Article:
Prominent roles to be filled with contending teams
Toronto Maple Leafs: The Leafs are said to be actively pursuing a winger to play in their top/middle-six; perhaps, one might surmise, a winger to skate on a line with John Tavares and William Nylander. An ideal three-way union in that vein would prove extra dangerous to opposing sides – already tasked with shutting down the dynamic Auston Matthews/Mitch Marner duo – while benefitting Tavares and Nylander, along with the newbie. If the Predators start losing again and decide to play trade-ball, Mikael Granlund is a rumored target. There’s also talk of interest in Taylor Hall because of course.
New York Islanders: Even before Anders Lee suffered a season-ending knee injury the Islanders were reportedly interested in adding a top-six scoring winger. The unfortunate loss of their captain not only amplifies that want, but clears $7-million of cap space with which to work. Center Mathew Barzal and winger Jordan Eberle need someone to slide on their left side – someone not named Leo Komarov. Without diving too deep into the prognostication game, Kyle Palmieri looks to be a good fit here.
Boston Bruins: They need secondary scoring. Fully cognizant the “Perfection Line” can’t continue to shoulder the overwhelming bulk of responsibility for putting points on the board, the Bruins are believed to be pursuing a winger to accompany centerman David Krejci on the second line. Whoever lands the gig – Taylor Hall or another figure – stands to immediately benefit from Krejci’s underrated playmaking abilities. There’s big fantasy potential brewing in Beantown.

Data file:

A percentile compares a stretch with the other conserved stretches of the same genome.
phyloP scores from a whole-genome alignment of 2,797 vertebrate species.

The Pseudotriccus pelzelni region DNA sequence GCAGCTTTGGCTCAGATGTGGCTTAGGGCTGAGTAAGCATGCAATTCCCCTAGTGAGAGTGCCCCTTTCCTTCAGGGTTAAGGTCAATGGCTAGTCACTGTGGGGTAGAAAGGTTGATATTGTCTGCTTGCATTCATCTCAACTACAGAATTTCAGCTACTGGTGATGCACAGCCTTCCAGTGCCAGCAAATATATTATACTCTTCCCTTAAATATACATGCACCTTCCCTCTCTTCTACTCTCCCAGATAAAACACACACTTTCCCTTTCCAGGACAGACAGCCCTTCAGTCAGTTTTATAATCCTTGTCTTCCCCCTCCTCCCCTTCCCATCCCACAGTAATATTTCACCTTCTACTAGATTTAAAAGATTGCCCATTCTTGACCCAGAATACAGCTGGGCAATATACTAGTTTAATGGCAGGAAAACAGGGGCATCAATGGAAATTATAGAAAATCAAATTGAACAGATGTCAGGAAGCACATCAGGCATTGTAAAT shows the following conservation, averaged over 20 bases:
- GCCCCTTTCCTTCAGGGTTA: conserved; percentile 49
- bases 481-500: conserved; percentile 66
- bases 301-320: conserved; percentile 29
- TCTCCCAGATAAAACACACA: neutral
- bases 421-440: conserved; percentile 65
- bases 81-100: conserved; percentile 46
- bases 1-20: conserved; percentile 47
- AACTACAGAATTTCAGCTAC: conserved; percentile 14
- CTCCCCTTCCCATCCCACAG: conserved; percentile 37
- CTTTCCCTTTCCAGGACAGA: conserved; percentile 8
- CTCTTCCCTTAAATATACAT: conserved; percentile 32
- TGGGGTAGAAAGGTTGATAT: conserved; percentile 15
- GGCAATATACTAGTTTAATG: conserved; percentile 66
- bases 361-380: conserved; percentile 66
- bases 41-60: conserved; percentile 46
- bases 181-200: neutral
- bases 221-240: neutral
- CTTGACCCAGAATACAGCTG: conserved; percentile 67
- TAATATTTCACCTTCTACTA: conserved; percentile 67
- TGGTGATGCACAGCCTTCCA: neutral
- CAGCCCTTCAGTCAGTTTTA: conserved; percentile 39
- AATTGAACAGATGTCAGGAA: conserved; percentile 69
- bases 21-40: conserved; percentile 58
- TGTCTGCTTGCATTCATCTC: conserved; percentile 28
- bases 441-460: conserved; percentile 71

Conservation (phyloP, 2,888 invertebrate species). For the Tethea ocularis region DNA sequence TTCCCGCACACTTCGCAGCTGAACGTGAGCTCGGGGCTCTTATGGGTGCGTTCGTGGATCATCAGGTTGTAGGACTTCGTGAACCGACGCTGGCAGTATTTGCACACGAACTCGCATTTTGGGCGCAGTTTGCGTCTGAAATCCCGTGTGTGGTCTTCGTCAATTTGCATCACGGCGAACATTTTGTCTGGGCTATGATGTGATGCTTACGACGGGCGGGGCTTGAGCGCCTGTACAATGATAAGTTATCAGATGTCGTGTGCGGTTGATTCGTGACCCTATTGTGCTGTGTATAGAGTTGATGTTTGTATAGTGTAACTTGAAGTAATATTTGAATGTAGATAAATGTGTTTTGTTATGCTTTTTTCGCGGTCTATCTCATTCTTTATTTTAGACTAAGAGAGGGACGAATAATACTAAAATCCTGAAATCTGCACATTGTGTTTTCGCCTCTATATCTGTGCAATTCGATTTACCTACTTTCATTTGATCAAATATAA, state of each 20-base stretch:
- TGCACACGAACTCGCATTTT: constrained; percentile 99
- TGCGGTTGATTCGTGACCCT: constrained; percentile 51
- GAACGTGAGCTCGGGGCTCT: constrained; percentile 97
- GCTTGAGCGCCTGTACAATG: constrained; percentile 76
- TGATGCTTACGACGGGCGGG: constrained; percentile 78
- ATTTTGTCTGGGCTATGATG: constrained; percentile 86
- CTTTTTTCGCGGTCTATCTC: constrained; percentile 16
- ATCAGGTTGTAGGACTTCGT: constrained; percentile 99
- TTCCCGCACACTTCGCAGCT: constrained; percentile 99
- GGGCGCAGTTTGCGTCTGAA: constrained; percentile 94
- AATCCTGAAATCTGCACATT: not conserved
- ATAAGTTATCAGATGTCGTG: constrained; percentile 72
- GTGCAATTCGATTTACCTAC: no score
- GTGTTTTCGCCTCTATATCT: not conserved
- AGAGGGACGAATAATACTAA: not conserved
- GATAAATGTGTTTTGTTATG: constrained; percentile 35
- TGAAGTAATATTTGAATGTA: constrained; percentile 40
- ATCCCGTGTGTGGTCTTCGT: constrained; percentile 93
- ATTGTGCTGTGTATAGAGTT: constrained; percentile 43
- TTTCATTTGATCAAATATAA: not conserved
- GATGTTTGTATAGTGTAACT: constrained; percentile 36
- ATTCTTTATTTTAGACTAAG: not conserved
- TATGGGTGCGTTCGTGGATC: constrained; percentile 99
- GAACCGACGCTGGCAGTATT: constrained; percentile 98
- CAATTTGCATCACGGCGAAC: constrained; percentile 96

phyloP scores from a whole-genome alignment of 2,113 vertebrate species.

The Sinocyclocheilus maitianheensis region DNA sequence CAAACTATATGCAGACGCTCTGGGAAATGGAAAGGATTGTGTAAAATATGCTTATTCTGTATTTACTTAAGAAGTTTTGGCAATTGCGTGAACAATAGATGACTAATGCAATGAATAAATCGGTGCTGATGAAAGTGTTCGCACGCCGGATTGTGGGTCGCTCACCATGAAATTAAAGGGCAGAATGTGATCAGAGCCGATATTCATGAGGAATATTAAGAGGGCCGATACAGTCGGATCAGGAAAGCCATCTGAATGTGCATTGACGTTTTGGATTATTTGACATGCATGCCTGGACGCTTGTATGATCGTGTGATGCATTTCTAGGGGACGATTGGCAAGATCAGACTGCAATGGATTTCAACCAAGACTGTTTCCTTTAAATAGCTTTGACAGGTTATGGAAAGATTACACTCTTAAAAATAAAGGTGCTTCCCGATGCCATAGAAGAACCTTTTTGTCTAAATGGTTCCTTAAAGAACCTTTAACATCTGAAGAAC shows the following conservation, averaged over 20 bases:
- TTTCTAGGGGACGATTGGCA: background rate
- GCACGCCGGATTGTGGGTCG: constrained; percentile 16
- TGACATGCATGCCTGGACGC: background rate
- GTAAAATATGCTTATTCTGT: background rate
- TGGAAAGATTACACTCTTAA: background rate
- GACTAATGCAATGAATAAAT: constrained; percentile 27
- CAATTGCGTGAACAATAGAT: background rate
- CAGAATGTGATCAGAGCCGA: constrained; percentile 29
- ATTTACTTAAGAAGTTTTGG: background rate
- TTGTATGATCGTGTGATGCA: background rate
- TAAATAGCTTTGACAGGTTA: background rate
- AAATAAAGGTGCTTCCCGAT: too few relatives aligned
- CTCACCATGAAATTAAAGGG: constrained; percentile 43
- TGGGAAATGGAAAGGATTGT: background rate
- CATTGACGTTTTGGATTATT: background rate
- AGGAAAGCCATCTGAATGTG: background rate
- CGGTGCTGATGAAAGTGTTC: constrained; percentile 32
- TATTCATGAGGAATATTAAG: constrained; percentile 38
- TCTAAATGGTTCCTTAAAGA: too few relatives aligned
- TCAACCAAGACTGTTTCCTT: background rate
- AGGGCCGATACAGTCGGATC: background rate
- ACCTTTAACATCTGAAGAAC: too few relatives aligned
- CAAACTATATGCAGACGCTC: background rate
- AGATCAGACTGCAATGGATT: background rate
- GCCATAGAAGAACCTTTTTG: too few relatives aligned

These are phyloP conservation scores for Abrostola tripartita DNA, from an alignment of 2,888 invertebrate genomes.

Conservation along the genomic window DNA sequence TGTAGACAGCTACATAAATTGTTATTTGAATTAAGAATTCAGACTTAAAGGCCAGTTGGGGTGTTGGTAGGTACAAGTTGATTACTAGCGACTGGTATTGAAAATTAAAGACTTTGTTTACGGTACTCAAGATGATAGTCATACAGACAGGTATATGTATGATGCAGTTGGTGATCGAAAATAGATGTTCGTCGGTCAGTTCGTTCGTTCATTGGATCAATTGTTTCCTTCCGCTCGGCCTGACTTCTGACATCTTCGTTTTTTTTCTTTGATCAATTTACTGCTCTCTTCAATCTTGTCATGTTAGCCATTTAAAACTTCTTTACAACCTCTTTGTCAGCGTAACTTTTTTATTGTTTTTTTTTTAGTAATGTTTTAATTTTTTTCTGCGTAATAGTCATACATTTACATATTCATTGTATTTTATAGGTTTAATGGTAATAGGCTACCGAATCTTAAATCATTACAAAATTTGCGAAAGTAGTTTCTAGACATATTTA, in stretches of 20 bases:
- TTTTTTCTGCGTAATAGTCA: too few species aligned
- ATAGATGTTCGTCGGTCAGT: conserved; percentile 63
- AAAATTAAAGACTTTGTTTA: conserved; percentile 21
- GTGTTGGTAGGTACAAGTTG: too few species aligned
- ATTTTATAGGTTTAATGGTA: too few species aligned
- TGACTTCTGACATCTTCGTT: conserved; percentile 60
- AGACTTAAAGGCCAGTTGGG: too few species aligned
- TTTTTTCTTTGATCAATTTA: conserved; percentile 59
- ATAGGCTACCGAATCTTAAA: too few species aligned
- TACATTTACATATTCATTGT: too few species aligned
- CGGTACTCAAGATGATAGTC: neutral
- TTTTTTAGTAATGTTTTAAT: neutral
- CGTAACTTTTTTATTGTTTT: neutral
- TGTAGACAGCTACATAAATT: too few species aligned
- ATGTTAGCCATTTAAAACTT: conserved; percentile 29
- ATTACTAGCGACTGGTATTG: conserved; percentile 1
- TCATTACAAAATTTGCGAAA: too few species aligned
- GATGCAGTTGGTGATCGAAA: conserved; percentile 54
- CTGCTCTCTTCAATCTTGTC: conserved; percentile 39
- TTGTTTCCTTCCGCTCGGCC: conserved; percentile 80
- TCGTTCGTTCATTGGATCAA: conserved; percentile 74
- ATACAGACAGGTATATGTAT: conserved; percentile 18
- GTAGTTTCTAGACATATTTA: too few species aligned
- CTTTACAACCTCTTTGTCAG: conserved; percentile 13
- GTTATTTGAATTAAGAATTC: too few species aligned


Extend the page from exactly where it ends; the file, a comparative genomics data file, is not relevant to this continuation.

Colorado Avalanche: No question, Philipp Grubauer hasn’t been complimented properly for his reliable-to-superb play this year, seizing the reigns far more often than not with Colorado’s trusty backup Pavel Francouz out of commission. But Grubauer is only one man – one that has never played more than 37 games in an NHL regular season. With the playoffs still several weeks away, he’s already up to 30 appearances. Since Jonas Johansson or Hunter Miska haven’t proven sufficiently worthy, the Avalanche are likely in the market for someone to step in when Grubauer needs a break. Or, goodness forbid, falls hurt. The Avs have their collective eye on winning the whole darn thing this year. If dealing for San Jose’s Devan Dubnyk or Detroit’s Jonathan Bernier or one of Carolina’s three competent netminders helps them to that end, so be it.